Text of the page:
Sexually explicit material has always appeared on eBay, where the anonymous, voyeuristic nature of the Net has long been recognized as the ideal incubator for porn. But whereas it used to be the stray collector's edition of Playboy or autographed porn-star head shot floating out there in cyberspace alongside antique violin strings and baseball cards, adult sales by 1997 had grown large enough to warrant their own online "room." eBay senior PR manager Kristin Seuell says the reasoning was that a separate division would "provide a secure category to sell this type of merchandise with a gateway, where minors can't enter." Pursglove adds that the decision was made entirely in response to user complaints. "It was an ongoing community discussion," he stresses.

Dave Michaels, senior editor of talkingblue.com, an online magazine about the adult entertainment industry, is also known as "Porno Dave" on eBay, where he was one of the first people to sell autographed erotic photos. Michaels says he was instrumental in those early discussions by helping eBay locate objectionable material whose existence had escaped the company's eye.

"I worked closely with eBay for about two months, sending them hundreds of pages I researched with items that wouldn't be allowed anywhere else on the planet: body parts, vials of semen, underwear with feces on it. They ended up creating ... what you see now."

Pursglove doesn't remember Michaels specifically, but says: "I don't doubt it--[that process] illustrates how a good number of policies on eBay developed. Especially in the early days, when we were smaller."

Today, eBay's little red-light cyberdistrict draws everyone from amateurs to adult-video stores to Video Age and Vivid Video, the leading producer of adult films. Many of the bigger players sell discounted products under pseudonyms. Other companies, such as Danni's Hard Drive and Seymore Butts, have caught on and are considering eBay as an auction venue.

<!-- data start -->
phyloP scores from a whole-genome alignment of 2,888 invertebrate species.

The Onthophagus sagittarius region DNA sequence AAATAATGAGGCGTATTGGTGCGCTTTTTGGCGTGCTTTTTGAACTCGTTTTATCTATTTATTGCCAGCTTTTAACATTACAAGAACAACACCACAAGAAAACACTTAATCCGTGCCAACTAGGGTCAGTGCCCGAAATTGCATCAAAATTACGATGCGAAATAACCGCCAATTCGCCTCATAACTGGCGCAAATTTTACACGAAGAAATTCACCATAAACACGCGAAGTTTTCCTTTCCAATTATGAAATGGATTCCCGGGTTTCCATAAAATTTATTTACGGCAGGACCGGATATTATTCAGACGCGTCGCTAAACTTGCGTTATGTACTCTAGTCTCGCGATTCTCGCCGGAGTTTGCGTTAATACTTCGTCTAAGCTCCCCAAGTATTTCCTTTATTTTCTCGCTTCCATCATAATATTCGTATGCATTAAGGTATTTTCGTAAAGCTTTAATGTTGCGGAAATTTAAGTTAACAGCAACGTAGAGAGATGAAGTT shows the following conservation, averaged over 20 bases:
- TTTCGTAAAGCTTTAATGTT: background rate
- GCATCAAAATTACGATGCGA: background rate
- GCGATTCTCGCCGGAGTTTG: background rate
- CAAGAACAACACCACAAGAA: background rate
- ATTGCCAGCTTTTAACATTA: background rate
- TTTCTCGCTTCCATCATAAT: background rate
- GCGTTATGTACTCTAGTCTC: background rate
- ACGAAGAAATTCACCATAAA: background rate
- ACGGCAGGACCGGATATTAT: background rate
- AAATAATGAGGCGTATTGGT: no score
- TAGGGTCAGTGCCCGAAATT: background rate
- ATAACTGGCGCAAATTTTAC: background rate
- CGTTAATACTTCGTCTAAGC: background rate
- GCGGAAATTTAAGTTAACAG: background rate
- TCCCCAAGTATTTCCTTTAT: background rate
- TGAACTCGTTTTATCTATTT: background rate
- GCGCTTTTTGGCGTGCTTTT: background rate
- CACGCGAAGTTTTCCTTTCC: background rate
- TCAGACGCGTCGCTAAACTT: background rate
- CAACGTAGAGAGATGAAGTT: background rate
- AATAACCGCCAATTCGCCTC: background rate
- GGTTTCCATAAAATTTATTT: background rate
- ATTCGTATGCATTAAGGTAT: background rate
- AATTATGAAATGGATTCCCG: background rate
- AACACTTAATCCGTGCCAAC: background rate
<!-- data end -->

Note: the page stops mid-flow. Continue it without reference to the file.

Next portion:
With an inventory of 36,562 items last time I checked, merchandise runs the gamut: books, magazines and videos (from the supposedly homemade "My drunk ex-wife naked on tape" to slicker professional porn or videos advertising "imported, nasty, hardcore" images). There are clothes, sex toys, even odd paraphernalia like pheromone oil concentrate ("attracts women like magic!") and curiosities such as the "automatic pussy machine" (boasting "no partner needed"). One woman, "Mistress Andria, Dominatrix," was last seen auctioning off a slot for a sex slave. And then there are those airing--or in this case selling--their dirty laundry.

To find out more about who was stocking and sampling eBay's adult cybershelves, I decided to join the sellers. Logging on with a fake user name and a free, anonymous e-mail account ("pntygrl"), I scanned in photos of my underwear and provided credit-card info, and my three-day auction was up and running. I held my breath and waited, as if a bidding war would suddenly burst forth onscreen over my cotton briefs. But nothing. I checked back hourly, but still, nothing. And silly as it was, each time the boldface zero popped up beside my auction, I felt a tinge of insult. Perhaps it was the competition, I placated myself--just look at them.

Other sellers featured glossy, professional color shots of slinky women in risqué positions modeling their wares. My auction sported a slightly blurry, crooked photo of my underwear lying neatly on a chair. And the others had themes: "Stewardess' Panties" and "Used Prom Panties." I hadn't thought "Journalist's Panties" sounded all that enticing, so I had gone with something standard, like "soft, white" in the description box. One prospective bidder e-mailed me: "Maybe you could put a little more info in your description? Makes me curious what your body is like." Fine, don't bid then.

Luke Ford, whose porn-gossip website has earned him the title "the Matt Drudge of pornography," reassured me over the phone that many of the underwear sellers are, in fact, professional entertainers. "Tons of porn stars are making their living that way," he says. "They make thousands of dollars a month selling personal belongings and funneling people to their own sites." Dave Michaels agrees, adding, "Not many are 'students/amateurs,' like they say. That's part of the fantasy."